Even before the start of the rally, riot police carried out a first heavy raid on several bars and on the streets of the Cihangir district, around the emblematic Taksim square, arresting “randomly” people who were there, found AFP.

According to the count of the organizers of the march, some 200 people in total were apprehended in several waves and began to be gradually released in the early evening.

The NGO Kaos GL, which campaigns for the promotion and protection of LGBTQ people, had previously counted “more than 150” arrests in the afternoon.

Amnesty International called for their “unconditional and immediate release” on Twitter.

As every year now, the Pride March had been officially banned by the governor of the city but hundreds of demonstrators waving rainbow flags gathered in the streets adjacent to Taksim Square, which is completely closed to the public.

– “The future is queer” –

Chanting “The future is queer!”, “You will never be alone!” or “We are here, we are queer, we will not go anywhere else!”, the demonstrators then marched for a little over an hour in the streets of the Cihangir district, supported by residents posted at the windows.

Those arrested were driven in police vans to Istanbul’s main police station, an AFP videographer noted.

“They try to ban us, to prevent us, to discriminate against us and even to kill us every minute of our existence,” Diren, 22, told AFP.

“But today is an opportunity to defend our rights, to shout that we exist: you will never be able to stop queers”, adds Diren, using the term which designates any form of altersexuality and refutes the biological definition of gender.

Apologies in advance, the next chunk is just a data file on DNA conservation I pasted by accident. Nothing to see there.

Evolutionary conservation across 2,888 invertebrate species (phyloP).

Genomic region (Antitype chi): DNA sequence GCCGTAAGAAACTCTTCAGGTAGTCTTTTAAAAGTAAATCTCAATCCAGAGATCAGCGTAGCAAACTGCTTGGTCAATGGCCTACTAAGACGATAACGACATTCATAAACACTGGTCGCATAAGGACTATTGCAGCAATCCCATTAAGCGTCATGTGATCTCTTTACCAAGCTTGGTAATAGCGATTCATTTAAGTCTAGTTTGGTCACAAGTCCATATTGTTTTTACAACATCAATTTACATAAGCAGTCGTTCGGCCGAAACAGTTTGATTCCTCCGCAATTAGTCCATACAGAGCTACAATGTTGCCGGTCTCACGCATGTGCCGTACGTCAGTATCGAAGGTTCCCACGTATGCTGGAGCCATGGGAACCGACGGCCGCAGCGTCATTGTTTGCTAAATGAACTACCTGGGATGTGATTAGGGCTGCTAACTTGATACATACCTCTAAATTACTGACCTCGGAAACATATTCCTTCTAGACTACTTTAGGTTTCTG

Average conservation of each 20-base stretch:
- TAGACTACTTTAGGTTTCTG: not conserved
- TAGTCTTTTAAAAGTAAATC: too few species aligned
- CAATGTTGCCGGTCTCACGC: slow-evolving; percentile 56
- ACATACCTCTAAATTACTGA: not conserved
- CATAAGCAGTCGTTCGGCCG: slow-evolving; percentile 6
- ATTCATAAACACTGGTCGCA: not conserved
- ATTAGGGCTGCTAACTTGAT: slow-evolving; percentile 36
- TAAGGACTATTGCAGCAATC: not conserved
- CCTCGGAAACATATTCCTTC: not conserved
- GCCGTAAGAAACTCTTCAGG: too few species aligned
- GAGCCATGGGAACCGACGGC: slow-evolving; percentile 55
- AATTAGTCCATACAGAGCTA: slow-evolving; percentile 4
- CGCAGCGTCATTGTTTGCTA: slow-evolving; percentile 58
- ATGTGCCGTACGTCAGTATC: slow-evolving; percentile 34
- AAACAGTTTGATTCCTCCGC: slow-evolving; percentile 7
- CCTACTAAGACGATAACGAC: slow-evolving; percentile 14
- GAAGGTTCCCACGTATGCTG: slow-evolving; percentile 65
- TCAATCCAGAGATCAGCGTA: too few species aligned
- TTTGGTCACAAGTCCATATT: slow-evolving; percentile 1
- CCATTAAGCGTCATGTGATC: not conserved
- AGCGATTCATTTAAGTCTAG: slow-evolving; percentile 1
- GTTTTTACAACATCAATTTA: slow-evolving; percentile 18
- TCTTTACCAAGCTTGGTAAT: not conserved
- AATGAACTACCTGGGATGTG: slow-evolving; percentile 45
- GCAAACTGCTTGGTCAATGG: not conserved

According to several witnesses, the police tried to prevent the press from filming the arrests.

Bülent Kilic, an experienced and award-winning AFP photographer familiar with conflict zones, was handcuffed behind his back, his T-shirt ripped off, and loaded into a police van with others.

He had already been arrested last year in the same circumstances.

– “A habit” –

On Twitter, the press defense organization Reporters Without Borders (RSF) regretted that the Turkish authorities seem “to have gotten into the habit of arresting AFP photojournalist Bülent Kilic”.

“Despite three convictions pronounced by the Constitutional Court in the last three years, the security forces continue to abuse and arbitrarily detain journalists. Unfortunately, the administration has become accustomed to disregarding the decisions of the Court nor of the law”, added its representative Erol Onderoglu.

After a spectacular parade in 2014 of more than 100,000 people in Istanbul, Turkish authorities have banned the Pride March year after year, officially for security reasons.

On Friday, the European Commissioner for Human Rights, Dunja Mijatovi?, called on “the Istanbul authorities to lift the ban in force on the Pride March and to guarantee the safety of peaceful demonstrators”.

“The human rights of LGBT people in Turkey must be protected,” she added, calling for “an end to (their) stigma”.

Homosexuality, decriminalized in Turkey since the middle of the 19th century (1858), is not prohibited but remains largely subject to social opprobrium and hostility from the ruling Islamic-conservative party, the AKP, and that of the government of President Recep Tayyip Erdogan.

A minister once called homosexuals “crazy”.

In 2020, the Netflix platform had been forced to give up the production of a series in Turkey because it presented a gay character and had not obtained the green light from the authorities.

The same year, the French brand of sports equipment and clothing Decathlon had been the subject of calls for a boycott in Turkey for having conveyed messages of support for the LGBTQ communities in its campaigns.